By Mark Saldana

Rating: 4 (Out of 4 Stars)

From filmmaker Alan Ball (American Beauty, Towelhead, Six Feet Under) comes a moving and heartwarming film that is part coming-of-age and part coming to terms with the past. Ball offers some personal insight on the experience of being gay during the 1970s and what it is like to come from an ultra-conservative/Christian family in the South. Starring Paul Bettany and Sophia Lills, Uncle Frank examines the close relationship between an uncle and his niece, her discovery of her uncle’s true identity, and her realization of the personal struggles he has experienced throughout his life.

Bettany stars as the titular Uncle Frank Bledsoe. Teenager Beth Bledsoe has always had a warm and amiable relationship with her uncle, though there is much about his life that she doesn’t know. Intelligent, kind, but quite reserved, Uncle Frank has always had air of mystery surrounding him. Though he has never really fit in with the rest of the family, he has always been present for important family gatherings, despite the occasional mocking by her father and Frank’s younger brother Mike (Steve Zahn) and the seemingly cold and disdainful treatment he usually receives from patriarch Daddy Mac (Stephen Root).

When Beth turns 18 and is ready for college, she decides to move to New York and attend the institution where her Uncle Frank is a professor. Not long after she begins her studies, she discovers something that most of the family back home doesn’t know. Uncle Frank is gay and is living with his lover Wallid (Peter Macdissi). Though surprised at first, Beth accepts her beloved uncle for who he is. The three of them get to bond on a road trip when Daddy Mac dies and both Frank and Beth must return home for the funeral. On the way home, Frank reflects upon some old memories that still torment him to this day.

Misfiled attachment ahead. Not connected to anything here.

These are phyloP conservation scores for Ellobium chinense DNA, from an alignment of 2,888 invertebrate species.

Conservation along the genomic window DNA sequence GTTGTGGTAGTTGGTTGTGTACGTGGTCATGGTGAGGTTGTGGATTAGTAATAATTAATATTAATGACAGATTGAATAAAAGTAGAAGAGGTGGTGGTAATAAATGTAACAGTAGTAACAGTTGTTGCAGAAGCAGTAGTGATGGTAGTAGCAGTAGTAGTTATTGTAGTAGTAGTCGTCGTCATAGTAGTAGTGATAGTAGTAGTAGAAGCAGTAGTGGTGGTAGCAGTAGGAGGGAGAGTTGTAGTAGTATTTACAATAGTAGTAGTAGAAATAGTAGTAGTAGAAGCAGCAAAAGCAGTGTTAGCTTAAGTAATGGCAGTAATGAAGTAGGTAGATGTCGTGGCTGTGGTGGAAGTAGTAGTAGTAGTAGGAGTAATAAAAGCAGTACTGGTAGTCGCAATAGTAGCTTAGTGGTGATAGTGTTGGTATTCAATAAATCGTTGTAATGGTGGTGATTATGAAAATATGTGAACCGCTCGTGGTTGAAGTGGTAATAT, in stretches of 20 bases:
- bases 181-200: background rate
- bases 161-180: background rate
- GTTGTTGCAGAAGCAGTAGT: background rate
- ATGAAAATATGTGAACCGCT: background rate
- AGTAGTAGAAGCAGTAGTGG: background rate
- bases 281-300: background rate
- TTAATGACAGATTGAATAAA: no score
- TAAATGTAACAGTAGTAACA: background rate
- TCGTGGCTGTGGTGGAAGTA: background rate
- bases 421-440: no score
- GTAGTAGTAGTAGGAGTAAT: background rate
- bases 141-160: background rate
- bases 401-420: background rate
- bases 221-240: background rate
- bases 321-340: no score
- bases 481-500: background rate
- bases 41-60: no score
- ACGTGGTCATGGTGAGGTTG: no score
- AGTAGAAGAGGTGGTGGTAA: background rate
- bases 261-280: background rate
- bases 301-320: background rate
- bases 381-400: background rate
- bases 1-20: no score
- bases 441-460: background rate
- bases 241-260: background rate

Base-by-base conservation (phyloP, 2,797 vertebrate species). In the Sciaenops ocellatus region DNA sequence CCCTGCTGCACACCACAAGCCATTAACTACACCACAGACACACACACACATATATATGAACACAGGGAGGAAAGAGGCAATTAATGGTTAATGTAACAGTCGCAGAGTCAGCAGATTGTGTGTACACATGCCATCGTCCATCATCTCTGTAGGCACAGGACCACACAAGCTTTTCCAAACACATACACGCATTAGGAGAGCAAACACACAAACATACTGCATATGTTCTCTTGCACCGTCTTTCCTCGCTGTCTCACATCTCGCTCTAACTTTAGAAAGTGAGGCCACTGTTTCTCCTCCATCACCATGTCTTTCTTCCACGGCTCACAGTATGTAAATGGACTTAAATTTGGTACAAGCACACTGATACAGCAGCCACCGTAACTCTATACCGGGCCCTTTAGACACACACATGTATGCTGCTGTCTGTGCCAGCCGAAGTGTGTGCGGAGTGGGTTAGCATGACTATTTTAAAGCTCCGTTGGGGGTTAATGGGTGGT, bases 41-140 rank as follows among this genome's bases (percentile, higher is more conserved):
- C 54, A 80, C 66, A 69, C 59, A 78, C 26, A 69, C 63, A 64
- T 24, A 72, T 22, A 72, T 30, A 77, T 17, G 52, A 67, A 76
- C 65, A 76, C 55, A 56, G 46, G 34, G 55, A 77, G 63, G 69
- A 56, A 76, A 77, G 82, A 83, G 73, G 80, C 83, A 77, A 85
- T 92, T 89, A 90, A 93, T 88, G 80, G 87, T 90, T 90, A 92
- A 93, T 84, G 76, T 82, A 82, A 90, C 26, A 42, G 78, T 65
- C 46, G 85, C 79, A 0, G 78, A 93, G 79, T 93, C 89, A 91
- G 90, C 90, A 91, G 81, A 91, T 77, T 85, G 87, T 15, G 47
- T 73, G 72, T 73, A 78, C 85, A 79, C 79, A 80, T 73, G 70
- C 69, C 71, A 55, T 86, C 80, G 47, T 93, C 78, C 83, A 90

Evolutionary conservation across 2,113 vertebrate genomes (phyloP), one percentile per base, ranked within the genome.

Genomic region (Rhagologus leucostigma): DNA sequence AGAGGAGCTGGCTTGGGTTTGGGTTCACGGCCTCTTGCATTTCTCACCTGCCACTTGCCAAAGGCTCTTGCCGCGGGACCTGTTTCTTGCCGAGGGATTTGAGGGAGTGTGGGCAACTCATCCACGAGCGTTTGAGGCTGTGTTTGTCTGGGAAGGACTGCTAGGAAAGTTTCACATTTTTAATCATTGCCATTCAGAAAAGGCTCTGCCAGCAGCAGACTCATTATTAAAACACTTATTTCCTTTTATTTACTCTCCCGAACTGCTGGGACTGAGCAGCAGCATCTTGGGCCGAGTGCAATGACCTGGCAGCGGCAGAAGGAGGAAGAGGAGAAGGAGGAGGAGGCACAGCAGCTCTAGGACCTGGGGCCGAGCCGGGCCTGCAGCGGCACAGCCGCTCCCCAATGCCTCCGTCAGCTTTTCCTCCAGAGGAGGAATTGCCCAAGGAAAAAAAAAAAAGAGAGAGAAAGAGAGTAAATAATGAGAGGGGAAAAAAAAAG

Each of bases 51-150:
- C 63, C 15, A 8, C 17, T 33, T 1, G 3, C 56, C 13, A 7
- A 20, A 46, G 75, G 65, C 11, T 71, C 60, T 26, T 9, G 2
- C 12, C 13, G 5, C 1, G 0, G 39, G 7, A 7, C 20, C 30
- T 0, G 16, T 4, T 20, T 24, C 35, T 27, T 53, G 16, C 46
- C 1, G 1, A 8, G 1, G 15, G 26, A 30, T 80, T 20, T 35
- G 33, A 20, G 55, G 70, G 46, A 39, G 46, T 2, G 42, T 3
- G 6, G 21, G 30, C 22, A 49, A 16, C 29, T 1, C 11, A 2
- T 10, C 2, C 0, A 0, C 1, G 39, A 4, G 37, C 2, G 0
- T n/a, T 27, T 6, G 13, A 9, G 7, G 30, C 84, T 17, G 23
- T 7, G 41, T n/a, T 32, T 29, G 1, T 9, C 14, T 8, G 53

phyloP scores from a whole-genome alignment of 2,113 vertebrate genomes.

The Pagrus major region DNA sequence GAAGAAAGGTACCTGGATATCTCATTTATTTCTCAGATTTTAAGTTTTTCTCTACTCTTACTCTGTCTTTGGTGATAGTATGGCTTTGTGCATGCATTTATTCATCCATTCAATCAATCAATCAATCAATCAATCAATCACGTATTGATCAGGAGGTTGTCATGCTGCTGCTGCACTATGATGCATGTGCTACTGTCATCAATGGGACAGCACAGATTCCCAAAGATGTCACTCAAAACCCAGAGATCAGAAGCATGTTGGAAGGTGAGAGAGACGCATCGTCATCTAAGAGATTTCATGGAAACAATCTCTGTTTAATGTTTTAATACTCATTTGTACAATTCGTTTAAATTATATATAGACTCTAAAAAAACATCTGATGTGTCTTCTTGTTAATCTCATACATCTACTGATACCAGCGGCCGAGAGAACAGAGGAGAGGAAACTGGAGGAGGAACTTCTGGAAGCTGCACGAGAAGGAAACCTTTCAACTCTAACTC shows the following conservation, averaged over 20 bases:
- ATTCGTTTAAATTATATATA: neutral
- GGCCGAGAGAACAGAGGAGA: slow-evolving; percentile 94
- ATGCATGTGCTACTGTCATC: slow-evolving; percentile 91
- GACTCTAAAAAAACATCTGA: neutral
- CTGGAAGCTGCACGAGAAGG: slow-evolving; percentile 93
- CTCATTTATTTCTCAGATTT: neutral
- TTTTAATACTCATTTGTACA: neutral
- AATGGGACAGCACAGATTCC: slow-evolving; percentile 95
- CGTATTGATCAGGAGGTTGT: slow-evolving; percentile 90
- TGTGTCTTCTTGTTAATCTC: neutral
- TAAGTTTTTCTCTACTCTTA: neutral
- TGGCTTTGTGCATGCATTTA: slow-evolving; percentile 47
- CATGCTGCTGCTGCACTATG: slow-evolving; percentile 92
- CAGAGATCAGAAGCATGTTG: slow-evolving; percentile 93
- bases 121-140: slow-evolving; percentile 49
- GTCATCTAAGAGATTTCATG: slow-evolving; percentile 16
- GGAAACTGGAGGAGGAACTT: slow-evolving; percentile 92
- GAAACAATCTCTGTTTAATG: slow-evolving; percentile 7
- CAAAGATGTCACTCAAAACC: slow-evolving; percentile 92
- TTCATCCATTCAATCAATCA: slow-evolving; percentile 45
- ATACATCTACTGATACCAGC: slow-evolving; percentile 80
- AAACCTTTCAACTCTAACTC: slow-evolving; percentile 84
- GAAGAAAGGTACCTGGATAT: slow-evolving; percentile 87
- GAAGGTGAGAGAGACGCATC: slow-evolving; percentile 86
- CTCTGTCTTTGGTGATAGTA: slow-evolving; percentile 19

Written and directed by Ball, Uncle Frank serves as a powerful examination of a character who has experienced fear and hate from people who should have loved him the most. As told mostly through Beth’s innocent perspective, the film offers a fresh take on this experience, as Beth realizes that Frank’s identity does not at all change the fact that he is a wonderful person. The story also presents a portrait of a man whose suffering has lead to self-loathing and self-destructive behavior.

Once again, Ball has written an extraordinary script with an outstanding development of its characters. As a director, Ball presents the story in a way that is both beautiful, and haunting, but with touches of hope and love. The result is a realistic film about a family coping with all of the unexpected turns and challenges that life has to offer.

I was first impressed with the acting talent of Sophia Lills when I enjoyed her performances as Beverly in It and It: Chapter Two. It came as no surprise that she shines beautifully as Beth in this film. Lills brings much heart and compassion to Beth with a charming awkwardness that feels perfect for the character.

Perhaps in an even more charming capacity, Peter Macdissi utilizes his natural charisma and wit as Frank’s lovable partner Wallid. Macdissi’s Wallid represents the ideal heart–the loving constant in Frank’s life and the unconditional love that all people should share with one another. His character is almost too perfect, but still works within a realistic setting.

As the title character, Paul Bettany gives a beautifully emotional performance. He makes Frank a lovable, eloquent and heartbreaking figure who struggles with the idea of love along with the fear and hatred he has encountered throughout his life–especially from within his own family. I think it is highly possible that Bettany, along with Macdissi and Lills, could all have a chance at some nominations next year.

I also feel that Alan Ball and his wonderful film Uncle Frank could have a good chance at some nominations as well. The movie is a small, unassuming affair, but one that should have a profound impact on anyone who has the pleasure of enjoying it. Uncle Frank will be available for streaming via Amazon Prime on November 25, 2020. Though it isn’t lighthearted family fare, it is a family movie that I feel most families (with mature members) should watch.

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